It may not feel like it but it's offically the first day of summer today and plenty of warm and wet days lie ahead for northern New Zealand.
The classic flavours of a La Nina climate system are coming through strongly in Niwa's just-issued outlook.
"Marine heatwave" conditions that have also formed in the north could widen to other coastal areas over the next three months, bringing their own influences to our summer weather.
Caused by a build-up of cooler-than-normal waters in the tropical Pacific, La Nina traditionally brought warmth everywhere in New Zealand over summer - but with stark differences in regional weather patterns.
As more northeasterly winds arrived, rainy weather became a pattern over the North Island's northeast, while drier conditions tended to dominate the south and southeast of the South Island.
Niwa reported that, consistent with "moderate" La Nina conditions, air pressure was forecast to be higher than normal over and to the southeast of the South Island - and lower than normal to the northwest of New Zealand.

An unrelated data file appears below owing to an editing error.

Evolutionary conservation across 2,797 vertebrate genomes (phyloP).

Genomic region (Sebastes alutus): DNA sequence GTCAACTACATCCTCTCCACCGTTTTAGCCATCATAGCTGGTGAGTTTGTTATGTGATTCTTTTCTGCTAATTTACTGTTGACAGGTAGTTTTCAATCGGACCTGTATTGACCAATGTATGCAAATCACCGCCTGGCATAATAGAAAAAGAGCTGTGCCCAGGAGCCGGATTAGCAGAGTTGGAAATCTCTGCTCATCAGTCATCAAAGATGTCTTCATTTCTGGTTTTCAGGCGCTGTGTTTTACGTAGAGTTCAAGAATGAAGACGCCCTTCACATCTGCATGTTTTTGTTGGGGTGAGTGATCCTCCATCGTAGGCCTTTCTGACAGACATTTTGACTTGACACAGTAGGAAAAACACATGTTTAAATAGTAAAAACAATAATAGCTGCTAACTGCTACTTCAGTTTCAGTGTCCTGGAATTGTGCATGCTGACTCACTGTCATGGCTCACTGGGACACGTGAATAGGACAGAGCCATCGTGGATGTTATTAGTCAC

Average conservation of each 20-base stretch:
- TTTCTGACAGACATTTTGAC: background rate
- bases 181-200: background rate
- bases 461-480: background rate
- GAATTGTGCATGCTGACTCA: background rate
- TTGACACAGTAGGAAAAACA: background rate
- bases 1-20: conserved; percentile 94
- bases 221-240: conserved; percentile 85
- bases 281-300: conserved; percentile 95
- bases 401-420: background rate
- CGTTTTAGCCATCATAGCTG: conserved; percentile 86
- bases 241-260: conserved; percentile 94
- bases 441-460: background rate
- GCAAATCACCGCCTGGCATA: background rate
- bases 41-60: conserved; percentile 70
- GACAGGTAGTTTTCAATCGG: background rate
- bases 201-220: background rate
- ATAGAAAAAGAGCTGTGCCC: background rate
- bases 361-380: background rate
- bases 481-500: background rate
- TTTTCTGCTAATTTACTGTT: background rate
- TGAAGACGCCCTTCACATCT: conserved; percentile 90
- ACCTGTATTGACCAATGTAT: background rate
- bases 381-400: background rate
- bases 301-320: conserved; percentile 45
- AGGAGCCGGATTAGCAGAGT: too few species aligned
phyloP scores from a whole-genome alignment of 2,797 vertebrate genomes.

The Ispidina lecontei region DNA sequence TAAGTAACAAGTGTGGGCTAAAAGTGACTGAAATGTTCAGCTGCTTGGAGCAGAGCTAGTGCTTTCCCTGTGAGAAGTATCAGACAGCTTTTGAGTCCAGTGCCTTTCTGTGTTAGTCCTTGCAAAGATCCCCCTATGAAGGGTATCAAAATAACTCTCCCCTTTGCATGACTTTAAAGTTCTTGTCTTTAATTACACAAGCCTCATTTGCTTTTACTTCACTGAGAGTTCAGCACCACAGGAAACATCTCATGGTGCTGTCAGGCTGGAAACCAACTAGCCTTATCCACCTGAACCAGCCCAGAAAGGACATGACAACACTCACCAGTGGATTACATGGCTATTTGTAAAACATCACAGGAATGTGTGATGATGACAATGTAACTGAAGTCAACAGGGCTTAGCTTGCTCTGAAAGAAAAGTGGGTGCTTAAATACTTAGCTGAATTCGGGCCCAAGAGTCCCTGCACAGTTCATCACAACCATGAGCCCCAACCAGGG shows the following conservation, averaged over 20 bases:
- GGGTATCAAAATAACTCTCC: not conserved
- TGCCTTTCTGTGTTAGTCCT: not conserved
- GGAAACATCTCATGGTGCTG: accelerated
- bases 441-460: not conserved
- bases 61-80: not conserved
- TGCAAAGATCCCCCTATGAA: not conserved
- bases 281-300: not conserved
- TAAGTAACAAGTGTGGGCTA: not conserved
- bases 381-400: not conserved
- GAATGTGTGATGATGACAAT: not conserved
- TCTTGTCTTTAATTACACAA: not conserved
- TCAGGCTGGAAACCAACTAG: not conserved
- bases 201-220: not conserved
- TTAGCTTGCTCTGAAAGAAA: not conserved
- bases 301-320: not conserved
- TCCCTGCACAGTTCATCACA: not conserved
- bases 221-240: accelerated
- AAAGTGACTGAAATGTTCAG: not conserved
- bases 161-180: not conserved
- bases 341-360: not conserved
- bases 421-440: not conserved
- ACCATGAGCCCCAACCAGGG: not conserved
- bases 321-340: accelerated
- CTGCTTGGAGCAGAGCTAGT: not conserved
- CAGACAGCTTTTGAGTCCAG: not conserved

That was expected to be associated with northeasterly air flow anomalies.
Although patterns of higher than normal pressure and drier conditions were expected to start summer, moist, sub-tropical disturbances were expected to reach the country occasionally, particularly the North Island and northern South Island.
These systems packed the potential to cause areas of heavy rainfall and flooding.
Niwa also reported that marine heatwave conditions formed near the northern North Island and northern Tasman Sea during November.
"Unusually warm seas in other coastal regions may develop into a marine heatwave over summer."
That would spell the third marine heatwave in just four years - with implications for everything from hotter temperatures on land to further glacier melt in the Southern Alps.
The outlook predicted air temperatures were "very likely" to be above average in all regions of the country and with elevated humidity levels from time to time, particularly in the North Island.
Rainfall levels were equally likely to be near normal or below normal in the east and west of the South Island - and equally likely to be near normal or above normal in all remaining regions.
"Extended dry spells may be interspersed with the expected unsettled periods."
There was also a slightly elevated risk of tropical cyclones for New Zealand; typically, an average of one ex-system swept within 550km each season.